Casque de Chat

Brooke DiGiacomo

I have lived in this house for a very long time. Most of the time, I sit in a drawer,
or on a shelf, stuffed away somewhere out of sight. But every month or so, the Big Pale Giants pull me out of my slumber to torment me; they shove me onto the top of this fluffy creature and torture the poor thing! The Fluff is angry, crying and screaming for help, while the Pale Giants cut off The Fluff’s fingers—and they use me as a tool in their torture. They make me assist in their crime, stifling The Fluff’s ability to save itself.

My mother was a fishbowl, you know. Growing up, I dreamed of one day housing a little Golden Swimmer, holding water with a nice view out of a window. I was going to coexist with a Golden Swimmer, live a life with mutual support, have a constant purpose, see light more than a few minutes a month… but instead, my horrible father, a deep-sea diver helmet, ruined everything for me. He wanted me to follow in his footsteps. Wanted me to sit atop some creature performing some “great task.” But I was never going to be able to do that, not with the genes my mother gave me! I could’ve at least held a moss ball or something! But no, he forced my hand, forced me to fail at being a great helmet. I could’ve been a great fishbowl, supported a life form—but no. Instead, I’m an awful, terrible helmet. Instead, I live in the dark, alone, except for the silence that surrounds me.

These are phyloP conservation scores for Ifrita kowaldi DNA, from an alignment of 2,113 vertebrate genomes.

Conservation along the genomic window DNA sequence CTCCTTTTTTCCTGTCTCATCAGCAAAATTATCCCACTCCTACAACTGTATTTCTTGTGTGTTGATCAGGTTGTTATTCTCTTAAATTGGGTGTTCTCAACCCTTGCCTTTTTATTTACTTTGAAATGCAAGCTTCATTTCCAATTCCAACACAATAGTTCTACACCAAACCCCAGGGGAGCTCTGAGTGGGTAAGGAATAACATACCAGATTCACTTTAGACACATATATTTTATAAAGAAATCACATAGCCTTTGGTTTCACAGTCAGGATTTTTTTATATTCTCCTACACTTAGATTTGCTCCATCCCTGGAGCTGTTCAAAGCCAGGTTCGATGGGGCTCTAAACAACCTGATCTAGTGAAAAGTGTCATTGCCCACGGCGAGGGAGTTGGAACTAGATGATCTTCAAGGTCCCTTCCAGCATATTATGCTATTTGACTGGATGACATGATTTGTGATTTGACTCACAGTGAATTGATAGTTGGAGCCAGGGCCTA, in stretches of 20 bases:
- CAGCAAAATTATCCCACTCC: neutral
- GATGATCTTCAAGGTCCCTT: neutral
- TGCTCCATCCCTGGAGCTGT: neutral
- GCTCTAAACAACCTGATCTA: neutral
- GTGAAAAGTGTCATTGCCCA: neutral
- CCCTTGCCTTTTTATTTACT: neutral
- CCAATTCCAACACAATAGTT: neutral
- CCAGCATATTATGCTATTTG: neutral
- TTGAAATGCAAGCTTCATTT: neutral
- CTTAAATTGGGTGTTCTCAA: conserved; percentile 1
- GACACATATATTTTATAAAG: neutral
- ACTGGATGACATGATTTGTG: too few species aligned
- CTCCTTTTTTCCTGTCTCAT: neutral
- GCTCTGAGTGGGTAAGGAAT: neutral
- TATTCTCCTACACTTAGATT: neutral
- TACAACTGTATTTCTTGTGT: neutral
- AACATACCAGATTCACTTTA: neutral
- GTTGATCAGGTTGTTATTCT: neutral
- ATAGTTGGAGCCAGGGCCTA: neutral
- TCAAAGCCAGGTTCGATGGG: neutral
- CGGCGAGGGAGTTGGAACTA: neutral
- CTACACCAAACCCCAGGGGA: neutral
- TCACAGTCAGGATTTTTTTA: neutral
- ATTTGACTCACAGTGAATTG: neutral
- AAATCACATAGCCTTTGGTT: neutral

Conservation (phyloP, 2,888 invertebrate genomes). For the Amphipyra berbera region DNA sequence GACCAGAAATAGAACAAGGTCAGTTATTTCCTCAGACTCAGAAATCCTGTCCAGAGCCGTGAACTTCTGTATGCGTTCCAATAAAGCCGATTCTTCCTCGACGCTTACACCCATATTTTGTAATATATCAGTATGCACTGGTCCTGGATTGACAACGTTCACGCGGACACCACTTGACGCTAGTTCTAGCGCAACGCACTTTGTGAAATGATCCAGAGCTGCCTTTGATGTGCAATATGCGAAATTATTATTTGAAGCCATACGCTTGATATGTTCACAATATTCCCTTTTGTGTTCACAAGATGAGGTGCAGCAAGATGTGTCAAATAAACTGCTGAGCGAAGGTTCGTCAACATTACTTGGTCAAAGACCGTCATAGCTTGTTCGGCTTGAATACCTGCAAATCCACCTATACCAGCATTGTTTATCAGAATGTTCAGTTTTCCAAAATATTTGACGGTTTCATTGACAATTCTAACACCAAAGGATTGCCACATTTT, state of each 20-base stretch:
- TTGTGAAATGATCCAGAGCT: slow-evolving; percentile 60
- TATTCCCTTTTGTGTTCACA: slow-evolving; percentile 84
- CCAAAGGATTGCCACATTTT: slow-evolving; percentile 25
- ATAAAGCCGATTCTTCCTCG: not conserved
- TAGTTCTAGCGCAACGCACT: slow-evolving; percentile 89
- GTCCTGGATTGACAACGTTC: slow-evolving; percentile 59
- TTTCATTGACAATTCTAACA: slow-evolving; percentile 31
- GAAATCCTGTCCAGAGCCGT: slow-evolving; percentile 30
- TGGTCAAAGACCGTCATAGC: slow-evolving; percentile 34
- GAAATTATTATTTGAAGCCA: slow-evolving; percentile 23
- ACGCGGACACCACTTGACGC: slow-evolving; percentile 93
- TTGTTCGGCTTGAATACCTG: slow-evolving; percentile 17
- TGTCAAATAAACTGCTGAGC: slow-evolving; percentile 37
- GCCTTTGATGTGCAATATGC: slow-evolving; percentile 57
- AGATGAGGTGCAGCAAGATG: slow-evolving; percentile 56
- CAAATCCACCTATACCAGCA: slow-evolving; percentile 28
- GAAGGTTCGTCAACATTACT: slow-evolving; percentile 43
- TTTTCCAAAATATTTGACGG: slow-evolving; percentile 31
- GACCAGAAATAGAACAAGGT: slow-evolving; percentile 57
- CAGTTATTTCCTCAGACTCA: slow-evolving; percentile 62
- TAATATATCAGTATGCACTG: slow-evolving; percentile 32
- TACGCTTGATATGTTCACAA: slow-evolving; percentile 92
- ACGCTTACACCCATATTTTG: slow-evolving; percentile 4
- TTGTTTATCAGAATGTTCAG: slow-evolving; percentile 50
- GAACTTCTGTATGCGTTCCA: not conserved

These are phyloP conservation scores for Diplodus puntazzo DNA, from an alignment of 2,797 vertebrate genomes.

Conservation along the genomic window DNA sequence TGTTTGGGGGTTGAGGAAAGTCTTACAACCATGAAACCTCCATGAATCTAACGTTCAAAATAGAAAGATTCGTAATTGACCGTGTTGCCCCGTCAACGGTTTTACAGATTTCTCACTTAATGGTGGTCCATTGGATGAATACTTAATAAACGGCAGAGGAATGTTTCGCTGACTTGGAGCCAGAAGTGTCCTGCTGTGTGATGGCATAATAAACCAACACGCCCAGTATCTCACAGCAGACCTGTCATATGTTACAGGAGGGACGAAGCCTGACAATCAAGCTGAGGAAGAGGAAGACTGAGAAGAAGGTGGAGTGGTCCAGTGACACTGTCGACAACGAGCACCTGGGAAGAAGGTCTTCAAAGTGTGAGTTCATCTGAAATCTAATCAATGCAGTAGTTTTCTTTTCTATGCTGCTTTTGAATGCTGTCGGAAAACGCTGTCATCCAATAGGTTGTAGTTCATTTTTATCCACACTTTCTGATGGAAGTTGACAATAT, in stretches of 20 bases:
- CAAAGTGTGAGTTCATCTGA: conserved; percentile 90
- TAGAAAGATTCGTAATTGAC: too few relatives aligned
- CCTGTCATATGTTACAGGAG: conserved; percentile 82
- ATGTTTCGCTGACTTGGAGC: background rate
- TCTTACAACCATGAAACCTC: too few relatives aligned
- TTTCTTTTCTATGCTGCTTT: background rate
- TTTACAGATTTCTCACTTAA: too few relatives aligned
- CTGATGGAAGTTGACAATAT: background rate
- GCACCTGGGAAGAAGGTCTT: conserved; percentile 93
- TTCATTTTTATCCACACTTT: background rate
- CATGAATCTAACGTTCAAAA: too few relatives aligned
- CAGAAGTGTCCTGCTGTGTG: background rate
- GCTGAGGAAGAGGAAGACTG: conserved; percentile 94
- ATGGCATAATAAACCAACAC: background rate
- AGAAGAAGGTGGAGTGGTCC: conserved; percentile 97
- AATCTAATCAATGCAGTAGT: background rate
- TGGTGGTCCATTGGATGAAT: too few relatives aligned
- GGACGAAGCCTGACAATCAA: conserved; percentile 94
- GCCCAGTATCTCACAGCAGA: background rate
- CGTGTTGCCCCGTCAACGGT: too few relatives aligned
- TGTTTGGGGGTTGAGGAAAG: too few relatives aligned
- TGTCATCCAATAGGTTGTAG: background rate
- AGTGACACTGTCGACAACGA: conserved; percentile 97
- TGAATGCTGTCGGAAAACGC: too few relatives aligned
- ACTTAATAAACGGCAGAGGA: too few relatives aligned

Miraculously, somehow, The Fluff doesn’t seem permanently injured by The Pale
Giants’ torture. Every month, The Fluff has regrown its fingers, and every month, The
Pale Giants cut them off again. And every month, I am complicit in this dreadful crime. My monthlong nights are filled with dread, and my brief days are filled with anguish. But what can I do? I am only little Elmer; too small to fill my father’s large footsteps, my mother’s favorite and only child. And I’m an orphan, lonly in this god-forsaken world but for my thoughts, my night terrors, and my torturous days.

I suppose I could have it worse. I could have been forgotten about in some landfill somewhere, sitting alone in a field of other forgotten friends. At least then, though, I’d get to see some sunlight. At least then, I wouldn’t be so alone…